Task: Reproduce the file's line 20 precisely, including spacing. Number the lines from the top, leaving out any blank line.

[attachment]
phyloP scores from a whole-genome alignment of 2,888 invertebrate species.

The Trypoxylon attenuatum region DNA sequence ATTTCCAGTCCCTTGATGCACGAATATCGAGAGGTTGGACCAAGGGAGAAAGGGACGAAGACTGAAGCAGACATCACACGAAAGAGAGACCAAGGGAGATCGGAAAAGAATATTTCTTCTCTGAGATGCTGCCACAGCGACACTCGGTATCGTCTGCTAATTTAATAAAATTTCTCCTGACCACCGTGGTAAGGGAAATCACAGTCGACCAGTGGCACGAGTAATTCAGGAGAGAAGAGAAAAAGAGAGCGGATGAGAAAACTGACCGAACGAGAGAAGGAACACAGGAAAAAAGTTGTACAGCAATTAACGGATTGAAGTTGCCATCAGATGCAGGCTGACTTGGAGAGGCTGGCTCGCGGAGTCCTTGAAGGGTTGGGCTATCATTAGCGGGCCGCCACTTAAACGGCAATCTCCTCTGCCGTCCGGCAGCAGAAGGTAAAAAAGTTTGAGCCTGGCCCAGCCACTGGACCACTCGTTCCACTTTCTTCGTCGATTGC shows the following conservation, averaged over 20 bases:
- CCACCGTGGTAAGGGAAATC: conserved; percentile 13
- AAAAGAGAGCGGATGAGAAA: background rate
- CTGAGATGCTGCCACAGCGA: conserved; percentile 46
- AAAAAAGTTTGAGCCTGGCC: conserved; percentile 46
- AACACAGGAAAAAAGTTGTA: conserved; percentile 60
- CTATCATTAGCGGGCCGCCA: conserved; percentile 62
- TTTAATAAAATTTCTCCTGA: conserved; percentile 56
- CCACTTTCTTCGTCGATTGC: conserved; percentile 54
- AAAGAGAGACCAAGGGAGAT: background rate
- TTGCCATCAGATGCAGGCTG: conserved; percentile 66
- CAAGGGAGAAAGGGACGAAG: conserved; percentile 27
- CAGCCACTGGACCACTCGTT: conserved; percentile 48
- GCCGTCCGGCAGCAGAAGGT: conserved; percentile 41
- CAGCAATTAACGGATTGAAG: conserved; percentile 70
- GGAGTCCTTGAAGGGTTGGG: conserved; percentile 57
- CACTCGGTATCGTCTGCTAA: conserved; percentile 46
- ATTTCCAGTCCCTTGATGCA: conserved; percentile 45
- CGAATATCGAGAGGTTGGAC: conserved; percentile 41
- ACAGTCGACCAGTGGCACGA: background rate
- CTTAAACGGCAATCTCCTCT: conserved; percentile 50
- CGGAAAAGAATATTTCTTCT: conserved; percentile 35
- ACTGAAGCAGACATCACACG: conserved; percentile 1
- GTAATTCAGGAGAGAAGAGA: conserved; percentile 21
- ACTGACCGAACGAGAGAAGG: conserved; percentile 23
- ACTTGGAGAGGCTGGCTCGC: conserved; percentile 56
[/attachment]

- CGAATATCGAGAGGTTGGAC: conserved; percentile 41